Being accountable not only means being responsible for something but also ultimately being answerable for your actions. In ethics and governance, accountability is answerability, blameworthiness, liability, and the  expectation of account-giving.
B Corp 
Certified B Corps are businesses that meet the highest standards of verified social and environmental performance, public transparency, and legal accountability to balance profit and purpose. B Corps are accelerating a global culture shift to redefine success in business and build a more inclusive and sustainable economy.
An item that can break down into natural materials in the environment without causing harm.
Carbon credits
A carbon credit is a generic term for any tradable certificate or permit representing that one tonne of carbon dioxide or the equivalent amount of different greenhouse gases (communicated as a tonne of CO2 equivalent - tCO2e) has been paid for.
Carbon neutrality
Carbon neutrality, or having a net-zero carbon footprint, refers to an organisation, or product, offsetting the same amount of GHGs as they are responsible for emitting.
Carbon negative / positive / climate positive
Frustratingly ‘carbon negative”, “carbon positive”, and “climate positive” are all the same thing. They all mean that more GHGs are sequestered than emitted. Business typically achieve this through purchasing more carbon credits than is equal to the size of their carbon footprint.
Carbon sink
A forest, ocean, or other natural environment viewed in terms of its ability to absorb, and hold, carbon dioxide from the atmosphere.
A certification is a credential that shows the required set of standards have been met.
Circular Economy
A circular economy is an economic system powered by renewable energy that designs out waste and pollution, keeps products and materials in circulation, and regenerates natural systems. Circular systems employ repairing, reuse, refurbishment, recycling and composting to create a closed system, minimising the use of resource input and eliminating waste.
Climate Change
A change in global or regional climate patterns brought about by a warming planet. Our planet is warming due to a massive increase of Greenhouse Gases (GHGs) trapping heat in the atmosphere.
Compostable means that a product is capable of biodegrading into natural elements in a compost environment, leaving no toxicity in the soil, in a certified amount of time (typically three months).
The difference between ‘commercially compostable’ and ‘home compostable’ certifications relates to the heat required for the packaging to compost.  Commercially compostable packaging requires higher heats that are hard to achieve in a home compost due to its size and how well it is managed.
An object or material will break apart into smaller pieces over time (that could be a day or one million years). Technically every physical thing is degradable as everything breaks down over time. A commonly used greenwashing term.
Eco Packaging Alliance
Eco-Packaging Alliance is a membership programme run by the packaging supplier ‘noissue’, designed to contribute to global reforestation by making a financial contribution to planting projects from every order a customer places with them.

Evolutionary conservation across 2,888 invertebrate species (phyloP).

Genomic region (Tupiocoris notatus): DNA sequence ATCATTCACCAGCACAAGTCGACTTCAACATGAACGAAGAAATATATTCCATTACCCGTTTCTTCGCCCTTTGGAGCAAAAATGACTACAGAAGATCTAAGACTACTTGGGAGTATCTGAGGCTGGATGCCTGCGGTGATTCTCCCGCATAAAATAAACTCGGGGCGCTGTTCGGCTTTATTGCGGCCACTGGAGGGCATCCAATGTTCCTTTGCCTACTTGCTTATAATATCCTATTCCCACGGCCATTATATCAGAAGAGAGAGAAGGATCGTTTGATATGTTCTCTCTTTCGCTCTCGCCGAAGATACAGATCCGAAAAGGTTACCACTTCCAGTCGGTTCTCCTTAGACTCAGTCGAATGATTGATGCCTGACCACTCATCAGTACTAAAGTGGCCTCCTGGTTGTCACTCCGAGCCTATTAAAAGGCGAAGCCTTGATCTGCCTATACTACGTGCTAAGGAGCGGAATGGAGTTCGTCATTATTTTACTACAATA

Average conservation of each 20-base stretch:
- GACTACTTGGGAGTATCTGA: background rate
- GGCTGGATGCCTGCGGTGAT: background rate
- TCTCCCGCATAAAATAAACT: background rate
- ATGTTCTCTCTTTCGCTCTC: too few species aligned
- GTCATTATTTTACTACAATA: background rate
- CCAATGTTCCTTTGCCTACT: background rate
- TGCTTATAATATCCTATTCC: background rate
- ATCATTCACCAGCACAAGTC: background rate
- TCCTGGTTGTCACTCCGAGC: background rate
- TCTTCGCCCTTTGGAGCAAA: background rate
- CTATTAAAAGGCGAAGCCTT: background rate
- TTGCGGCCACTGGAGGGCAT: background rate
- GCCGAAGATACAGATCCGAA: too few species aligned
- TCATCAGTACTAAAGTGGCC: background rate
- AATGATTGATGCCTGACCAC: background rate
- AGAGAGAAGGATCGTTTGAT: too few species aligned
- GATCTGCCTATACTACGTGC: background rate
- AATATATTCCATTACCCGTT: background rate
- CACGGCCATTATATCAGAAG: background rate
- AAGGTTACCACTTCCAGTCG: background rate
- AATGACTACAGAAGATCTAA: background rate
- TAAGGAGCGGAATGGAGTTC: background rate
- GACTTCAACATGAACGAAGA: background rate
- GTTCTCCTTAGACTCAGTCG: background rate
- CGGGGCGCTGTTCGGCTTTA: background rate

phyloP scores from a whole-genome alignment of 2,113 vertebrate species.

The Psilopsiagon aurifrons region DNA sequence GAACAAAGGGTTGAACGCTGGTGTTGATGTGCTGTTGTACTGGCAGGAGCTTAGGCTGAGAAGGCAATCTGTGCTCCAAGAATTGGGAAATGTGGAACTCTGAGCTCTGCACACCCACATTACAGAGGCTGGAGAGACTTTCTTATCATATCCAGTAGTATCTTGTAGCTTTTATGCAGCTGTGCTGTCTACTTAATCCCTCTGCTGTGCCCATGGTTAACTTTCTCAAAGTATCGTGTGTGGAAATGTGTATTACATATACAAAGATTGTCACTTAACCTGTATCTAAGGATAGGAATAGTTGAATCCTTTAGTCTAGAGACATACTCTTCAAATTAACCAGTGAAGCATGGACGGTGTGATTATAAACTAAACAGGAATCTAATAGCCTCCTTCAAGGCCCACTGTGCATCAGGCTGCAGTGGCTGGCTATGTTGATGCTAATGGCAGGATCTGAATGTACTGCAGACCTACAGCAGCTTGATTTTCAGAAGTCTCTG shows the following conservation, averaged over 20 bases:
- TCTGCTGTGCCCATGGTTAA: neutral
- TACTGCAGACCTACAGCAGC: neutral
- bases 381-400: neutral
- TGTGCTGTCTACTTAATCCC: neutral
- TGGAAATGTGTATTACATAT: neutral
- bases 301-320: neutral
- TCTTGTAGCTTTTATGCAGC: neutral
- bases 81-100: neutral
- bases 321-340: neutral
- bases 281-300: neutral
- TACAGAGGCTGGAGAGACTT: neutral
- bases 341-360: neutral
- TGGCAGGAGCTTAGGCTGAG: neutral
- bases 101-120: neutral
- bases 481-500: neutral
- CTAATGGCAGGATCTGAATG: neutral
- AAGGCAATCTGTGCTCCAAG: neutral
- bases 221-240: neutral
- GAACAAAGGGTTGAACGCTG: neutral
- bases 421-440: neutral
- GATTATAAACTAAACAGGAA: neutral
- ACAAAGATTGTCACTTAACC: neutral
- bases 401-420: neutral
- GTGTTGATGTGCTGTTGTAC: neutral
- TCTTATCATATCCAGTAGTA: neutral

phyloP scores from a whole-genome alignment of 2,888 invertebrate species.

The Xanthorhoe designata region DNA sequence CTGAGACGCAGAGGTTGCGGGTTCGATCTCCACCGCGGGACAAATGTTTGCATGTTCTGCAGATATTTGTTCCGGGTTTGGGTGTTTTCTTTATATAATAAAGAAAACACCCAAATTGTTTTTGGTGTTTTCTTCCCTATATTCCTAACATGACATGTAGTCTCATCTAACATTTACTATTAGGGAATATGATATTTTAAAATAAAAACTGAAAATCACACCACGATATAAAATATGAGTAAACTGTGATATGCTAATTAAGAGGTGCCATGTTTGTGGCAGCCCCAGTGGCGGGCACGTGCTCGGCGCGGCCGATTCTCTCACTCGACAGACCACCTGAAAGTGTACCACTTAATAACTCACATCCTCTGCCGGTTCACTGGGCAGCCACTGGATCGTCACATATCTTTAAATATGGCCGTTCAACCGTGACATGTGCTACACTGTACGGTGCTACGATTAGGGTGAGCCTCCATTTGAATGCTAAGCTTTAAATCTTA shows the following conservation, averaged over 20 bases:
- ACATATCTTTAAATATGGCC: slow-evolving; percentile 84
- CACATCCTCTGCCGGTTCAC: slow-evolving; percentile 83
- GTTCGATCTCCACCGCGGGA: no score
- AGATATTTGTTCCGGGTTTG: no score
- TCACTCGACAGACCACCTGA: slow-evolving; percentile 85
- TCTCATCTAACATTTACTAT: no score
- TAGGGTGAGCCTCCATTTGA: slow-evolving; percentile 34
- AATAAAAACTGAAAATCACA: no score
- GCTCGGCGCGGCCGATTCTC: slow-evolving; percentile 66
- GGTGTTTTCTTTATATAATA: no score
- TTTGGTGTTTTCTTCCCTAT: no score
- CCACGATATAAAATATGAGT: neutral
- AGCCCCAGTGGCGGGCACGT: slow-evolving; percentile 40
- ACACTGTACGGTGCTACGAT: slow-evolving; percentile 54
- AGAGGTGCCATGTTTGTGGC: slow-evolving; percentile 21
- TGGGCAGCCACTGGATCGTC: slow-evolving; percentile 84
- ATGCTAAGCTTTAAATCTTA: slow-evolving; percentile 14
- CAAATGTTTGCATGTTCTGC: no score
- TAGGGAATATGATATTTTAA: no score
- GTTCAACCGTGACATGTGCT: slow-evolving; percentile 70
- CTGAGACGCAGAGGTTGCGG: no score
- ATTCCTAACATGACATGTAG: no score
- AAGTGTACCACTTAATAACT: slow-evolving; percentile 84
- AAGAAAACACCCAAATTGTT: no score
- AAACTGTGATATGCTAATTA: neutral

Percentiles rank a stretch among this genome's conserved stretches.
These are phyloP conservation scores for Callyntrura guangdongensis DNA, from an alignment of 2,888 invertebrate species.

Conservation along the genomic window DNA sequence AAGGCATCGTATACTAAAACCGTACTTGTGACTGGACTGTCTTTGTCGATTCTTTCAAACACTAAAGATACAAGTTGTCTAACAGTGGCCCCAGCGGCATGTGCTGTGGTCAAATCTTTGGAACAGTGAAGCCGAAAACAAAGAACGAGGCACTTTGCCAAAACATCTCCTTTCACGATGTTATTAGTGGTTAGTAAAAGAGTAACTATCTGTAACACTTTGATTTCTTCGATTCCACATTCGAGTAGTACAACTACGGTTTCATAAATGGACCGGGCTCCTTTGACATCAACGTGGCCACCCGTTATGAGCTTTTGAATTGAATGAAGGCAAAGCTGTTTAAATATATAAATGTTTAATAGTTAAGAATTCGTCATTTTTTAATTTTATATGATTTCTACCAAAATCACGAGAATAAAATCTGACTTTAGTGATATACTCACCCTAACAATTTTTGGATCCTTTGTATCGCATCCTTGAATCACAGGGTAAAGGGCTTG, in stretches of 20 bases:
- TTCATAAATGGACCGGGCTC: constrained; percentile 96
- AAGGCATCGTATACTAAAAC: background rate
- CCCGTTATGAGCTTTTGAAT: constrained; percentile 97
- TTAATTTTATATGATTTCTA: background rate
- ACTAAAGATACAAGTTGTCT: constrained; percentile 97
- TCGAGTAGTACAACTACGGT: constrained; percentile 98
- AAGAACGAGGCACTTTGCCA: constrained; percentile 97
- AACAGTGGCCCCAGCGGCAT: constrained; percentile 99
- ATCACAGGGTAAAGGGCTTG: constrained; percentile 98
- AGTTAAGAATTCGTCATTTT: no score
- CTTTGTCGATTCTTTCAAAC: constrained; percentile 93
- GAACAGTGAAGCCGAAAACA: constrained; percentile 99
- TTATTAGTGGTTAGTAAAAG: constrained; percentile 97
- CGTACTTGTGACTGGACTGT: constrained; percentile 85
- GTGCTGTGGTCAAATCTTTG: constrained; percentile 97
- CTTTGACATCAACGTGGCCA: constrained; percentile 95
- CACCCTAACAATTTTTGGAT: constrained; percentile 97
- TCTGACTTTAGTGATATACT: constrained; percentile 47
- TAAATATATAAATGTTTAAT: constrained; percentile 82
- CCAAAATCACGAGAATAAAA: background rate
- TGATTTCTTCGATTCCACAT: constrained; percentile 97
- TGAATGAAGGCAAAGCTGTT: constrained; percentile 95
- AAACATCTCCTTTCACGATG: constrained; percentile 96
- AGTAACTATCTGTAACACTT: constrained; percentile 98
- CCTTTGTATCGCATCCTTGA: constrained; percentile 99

Environmental Working Group (EWG)
An independent American organization that specialises in research and advocacy in the areas of agricultural subsidies, toxic chemicals, drinking water pollutants, and corporate accountability. They create awareness about chemicals in products by giving shoppers useful information from a team of scientists they have come to trust.
Ethical sourcing
Ethical sourcing is the process of ensuring the products being sourced are obtained in a responsible and sustainable way. Assuring the workers involved in making them are safe and treated fairly, and that environmental and social impacts are taken into consideration during the sourcing process.
Forestry Stewardship Council® (FSC®)
FSC certification shows that the wood fibre (wood / paper / carboard) has come from a forest and supply chain that is managed responsibly. To achieve FSC certification ten rules that cover the essentials of responsible forest management must be adhered to.
Fossil fuels
Coal, gas, or oil formed in the geological past from the fossilised remains of once living organisms.
Greenhouse gases (GHGs)
The greenhouse effect is a warming of Earth’s surface and the air above it. It is caused by gases in the air that trap energy from the Sun. These heat-trapping gases are called greenhouse gases. The most common greenhouse gases are water vapor, carbon dioxide, nitrous oxide, methane, and refrigerant gases.
Greenwashing is the practice of making an unsubstantiated or misleading claim about the environmental benefits of a product, service, technology or company practice. Companies greenwash to appear to be more environmentally friendly than they really are.
HDPE plastic
High-density polyethylene (HDPE) or polyethylene high-density (PEHD) is a thermoplastic polymer produced from the monomer ethylene. With a high strength-to-density ratio, HDPE is used in the production of plastic bottles and commonly recycled. It has the number “2” as its resin identification code. Other plastic numbers codes are the following:
#1 – PET (Polyethylene Terephthalate)
#2 - HDPE (High-Density Polyethylene)
#3 – PVC (Polyvinyl Chloride)